Category: Website Design

Website Launch for Granite YMCA Camps 2.0

2019 YMCA Camp Website Launch

It’s incredible how time flies. It was the spring of 2013 when we launched an all boys and all girls overnight camp website for the Granite YMCA. In that time their goals and challenges were different.

2013 Website Goals & Challenges

Back then, the camps were focused on upgrading their outdated websites, and creating something that flowed nicely. Some of their goals were to:

• Maintain membership retention
• Generate leads
• Have information accessible for parents and campers
• Make sure the website was manageable in-house by staff
• Have an easy navigation on mobile devices
• Create something unique while keeping the YMCA brand guidelines in mind.

The result were 2 websites with a simple sitemap and a more modern design. We were all very happy with the results.

Website & UX Audit

When they came to us ready for an upgrade in 2018, we started with a Website & UX audit. With the audits, we discovered there was much room for improvement in the information architecture and the user experience department. 

• Information on pages would overlap, making it confusing for the user
• Both camp website’s experience lacked personality
• Navigation wasn’t as smooth as we’d hoped it would be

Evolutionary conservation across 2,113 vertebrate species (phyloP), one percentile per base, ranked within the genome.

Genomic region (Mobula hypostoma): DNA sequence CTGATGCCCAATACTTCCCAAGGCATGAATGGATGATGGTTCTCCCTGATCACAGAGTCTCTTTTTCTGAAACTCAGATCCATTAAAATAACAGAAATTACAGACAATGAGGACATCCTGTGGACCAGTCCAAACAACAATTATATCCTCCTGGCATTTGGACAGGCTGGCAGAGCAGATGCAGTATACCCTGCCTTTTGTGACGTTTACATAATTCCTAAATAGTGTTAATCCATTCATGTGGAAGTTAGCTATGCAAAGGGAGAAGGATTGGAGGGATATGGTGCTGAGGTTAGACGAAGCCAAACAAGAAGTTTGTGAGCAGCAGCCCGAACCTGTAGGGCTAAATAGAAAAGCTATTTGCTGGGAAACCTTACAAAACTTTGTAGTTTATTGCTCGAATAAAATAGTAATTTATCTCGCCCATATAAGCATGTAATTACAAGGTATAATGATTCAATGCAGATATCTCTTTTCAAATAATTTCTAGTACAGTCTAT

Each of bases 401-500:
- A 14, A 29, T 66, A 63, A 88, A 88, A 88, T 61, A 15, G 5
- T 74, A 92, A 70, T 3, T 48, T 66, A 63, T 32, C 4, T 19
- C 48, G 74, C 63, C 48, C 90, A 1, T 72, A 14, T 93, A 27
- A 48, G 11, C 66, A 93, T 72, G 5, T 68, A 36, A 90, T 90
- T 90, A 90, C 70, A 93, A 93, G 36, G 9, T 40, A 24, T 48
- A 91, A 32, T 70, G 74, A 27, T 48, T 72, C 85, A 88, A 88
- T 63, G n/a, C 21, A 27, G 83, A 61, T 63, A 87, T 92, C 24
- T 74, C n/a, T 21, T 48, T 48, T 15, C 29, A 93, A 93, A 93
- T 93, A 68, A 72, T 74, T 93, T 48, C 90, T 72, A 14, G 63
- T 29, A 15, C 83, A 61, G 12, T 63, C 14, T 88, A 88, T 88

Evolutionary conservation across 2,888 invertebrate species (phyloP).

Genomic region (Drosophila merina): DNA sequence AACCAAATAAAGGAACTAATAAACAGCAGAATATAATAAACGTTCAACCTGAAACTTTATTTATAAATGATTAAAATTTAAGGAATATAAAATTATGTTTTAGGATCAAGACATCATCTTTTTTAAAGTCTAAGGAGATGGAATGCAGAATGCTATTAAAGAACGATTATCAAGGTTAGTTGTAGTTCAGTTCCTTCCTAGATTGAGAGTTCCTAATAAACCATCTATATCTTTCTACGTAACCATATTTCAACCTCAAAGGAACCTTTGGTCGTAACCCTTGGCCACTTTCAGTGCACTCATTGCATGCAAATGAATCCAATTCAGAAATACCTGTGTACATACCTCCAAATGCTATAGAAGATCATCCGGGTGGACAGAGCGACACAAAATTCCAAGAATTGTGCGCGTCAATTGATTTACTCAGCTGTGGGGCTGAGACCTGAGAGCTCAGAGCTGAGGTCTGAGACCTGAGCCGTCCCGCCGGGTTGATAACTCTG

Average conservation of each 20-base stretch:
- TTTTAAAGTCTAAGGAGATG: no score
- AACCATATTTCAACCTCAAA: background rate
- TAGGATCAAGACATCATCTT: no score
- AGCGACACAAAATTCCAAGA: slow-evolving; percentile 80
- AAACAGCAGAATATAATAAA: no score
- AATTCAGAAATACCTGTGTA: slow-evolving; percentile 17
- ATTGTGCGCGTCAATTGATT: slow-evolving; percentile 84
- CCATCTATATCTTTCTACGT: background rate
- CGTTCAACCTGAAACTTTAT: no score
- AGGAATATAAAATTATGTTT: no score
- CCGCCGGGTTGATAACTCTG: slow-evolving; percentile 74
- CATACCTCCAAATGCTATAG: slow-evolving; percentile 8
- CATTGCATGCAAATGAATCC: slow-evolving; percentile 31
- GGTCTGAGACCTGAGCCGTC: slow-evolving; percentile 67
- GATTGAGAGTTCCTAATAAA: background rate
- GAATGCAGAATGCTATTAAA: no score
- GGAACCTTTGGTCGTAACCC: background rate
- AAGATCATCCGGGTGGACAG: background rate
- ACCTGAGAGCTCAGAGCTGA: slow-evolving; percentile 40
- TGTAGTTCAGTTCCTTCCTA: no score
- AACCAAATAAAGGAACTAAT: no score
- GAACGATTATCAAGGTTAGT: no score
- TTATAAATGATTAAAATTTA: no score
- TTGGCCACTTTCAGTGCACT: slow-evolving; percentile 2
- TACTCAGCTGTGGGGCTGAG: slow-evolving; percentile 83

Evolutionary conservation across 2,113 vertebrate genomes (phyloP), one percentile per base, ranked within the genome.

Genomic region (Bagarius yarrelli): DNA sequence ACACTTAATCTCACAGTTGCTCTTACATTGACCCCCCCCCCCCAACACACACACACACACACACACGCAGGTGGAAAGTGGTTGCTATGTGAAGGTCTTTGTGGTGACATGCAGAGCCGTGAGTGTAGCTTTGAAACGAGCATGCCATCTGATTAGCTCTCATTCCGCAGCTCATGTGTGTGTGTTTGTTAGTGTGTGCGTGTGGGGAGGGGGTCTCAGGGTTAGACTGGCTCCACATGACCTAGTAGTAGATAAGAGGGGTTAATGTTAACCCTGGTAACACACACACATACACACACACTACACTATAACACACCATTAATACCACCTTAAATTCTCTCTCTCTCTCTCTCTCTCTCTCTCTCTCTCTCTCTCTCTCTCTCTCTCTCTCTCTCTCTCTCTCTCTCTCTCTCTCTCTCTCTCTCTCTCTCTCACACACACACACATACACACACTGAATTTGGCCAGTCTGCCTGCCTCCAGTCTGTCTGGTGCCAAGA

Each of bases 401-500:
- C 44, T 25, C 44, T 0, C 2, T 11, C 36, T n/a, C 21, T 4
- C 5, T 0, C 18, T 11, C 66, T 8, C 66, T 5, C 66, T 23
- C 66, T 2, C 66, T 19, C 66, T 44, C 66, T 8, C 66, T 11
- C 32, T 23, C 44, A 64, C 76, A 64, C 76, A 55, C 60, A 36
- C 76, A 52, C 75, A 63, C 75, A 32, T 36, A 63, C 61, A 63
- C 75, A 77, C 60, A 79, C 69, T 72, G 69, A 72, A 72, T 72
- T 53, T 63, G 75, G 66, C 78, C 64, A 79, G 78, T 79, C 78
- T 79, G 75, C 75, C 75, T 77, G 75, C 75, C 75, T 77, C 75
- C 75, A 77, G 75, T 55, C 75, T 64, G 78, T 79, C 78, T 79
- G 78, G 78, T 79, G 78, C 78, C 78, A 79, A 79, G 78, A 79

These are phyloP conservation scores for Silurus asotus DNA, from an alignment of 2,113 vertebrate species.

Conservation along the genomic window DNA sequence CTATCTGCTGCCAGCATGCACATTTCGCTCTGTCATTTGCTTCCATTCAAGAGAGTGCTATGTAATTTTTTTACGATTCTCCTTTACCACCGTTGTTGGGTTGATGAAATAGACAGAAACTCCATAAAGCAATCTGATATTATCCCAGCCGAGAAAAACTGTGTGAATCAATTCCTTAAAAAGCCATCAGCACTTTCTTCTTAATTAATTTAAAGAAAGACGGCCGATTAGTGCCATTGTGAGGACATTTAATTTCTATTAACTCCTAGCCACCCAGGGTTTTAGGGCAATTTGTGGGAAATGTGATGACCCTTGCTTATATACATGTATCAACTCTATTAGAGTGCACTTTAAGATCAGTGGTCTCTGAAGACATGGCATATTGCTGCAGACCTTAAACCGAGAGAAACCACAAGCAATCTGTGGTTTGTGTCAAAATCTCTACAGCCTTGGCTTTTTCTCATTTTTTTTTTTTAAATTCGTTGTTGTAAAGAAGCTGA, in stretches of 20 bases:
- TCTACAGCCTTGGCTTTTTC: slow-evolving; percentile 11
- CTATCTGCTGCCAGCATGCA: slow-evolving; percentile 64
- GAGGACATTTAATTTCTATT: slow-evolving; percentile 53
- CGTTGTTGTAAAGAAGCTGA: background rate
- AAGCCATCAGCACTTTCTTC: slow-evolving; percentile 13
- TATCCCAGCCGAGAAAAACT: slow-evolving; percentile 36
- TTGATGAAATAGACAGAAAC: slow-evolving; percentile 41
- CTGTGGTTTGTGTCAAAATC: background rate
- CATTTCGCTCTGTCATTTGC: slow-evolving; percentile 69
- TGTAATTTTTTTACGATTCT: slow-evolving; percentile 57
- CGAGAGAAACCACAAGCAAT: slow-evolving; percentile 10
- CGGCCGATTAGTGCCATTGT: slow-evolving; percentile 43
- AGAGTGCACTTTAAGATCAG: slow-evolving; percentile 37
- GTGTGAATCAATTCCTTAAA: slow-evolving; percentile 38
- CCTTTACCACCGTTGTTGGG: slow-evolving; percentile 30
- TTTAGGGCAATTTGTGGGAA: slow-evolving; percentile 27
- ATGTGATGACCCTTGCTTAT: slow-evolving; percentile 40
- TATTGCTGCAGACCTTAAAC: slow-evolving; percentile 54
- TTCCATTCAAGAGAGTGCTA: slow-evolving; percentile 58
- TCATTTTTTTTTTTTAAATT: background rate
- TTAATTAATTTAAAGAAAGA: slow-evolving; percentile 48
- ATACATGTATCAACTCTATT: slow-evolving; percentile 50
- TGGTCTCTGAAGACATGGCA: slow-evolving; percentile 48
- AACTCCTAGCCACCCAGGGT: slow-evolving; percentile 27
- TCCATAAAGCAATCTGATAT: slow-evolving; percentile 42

• A few important features on the site weren’t easy to update for YMCA staff members
• Interactive PDFs for parents to fill out weren’t cutting it and became challenging

YMCA Camps 2.0

Granite YMCA Camp Websites 2.0

Here are some of the website improvements made for both YMCA Camp websites.

1.) Navigation Menu

Main Menu 2.0

In the previous website version, the main menu was hidden for desktop and mobile devices. It would display after the user clicked the hamburger icon menu located at the top right corner.

This time around we wanted to save our desktop users that extra click to view the main menu. In addition, the entire information architecture was reevaluated. New web sections were introduced and page titles were addressed to help visitors find the information they were looking for whether it being a parent, camper or staff member.

2.) Background Video

After visiting both camps in-person, it was apparent how different the experience was at an all girl camp and all boy camp. By including a background video on the home page, we were able to ensure that the first impression for our online visitors delivered that unique culture and personality of each camp.

3.) Online Application Forms

After conducting our audit, it was apparent that more and more users were visiting the website on a mobile device. Therefore, this time around we introduced more online forms so that CIT applicants or Financial Assistance didn’t rely solely on a PDF. By providing the option, we save time for our users and avoid any frustrations for those that are in need of assistance or wish to be part of the camp staff.

4.) Manageable Countdown

Camp Countdown ACF Feature

It’s important to us for assigned YMCA staff members, such as marketing managers, to have the ability to update copy and images at anytime without being concerned of breaking the layout.

The countdown feature keeps everyone on schedule and needed to be updated once a year. Therefore, a custom setup was built and added to their WordPress admin portal so that staff was able to update the countdown date without needing to know code.

5.) Mobile Menu Navigation

Camp Foss Mobile Menu 2.0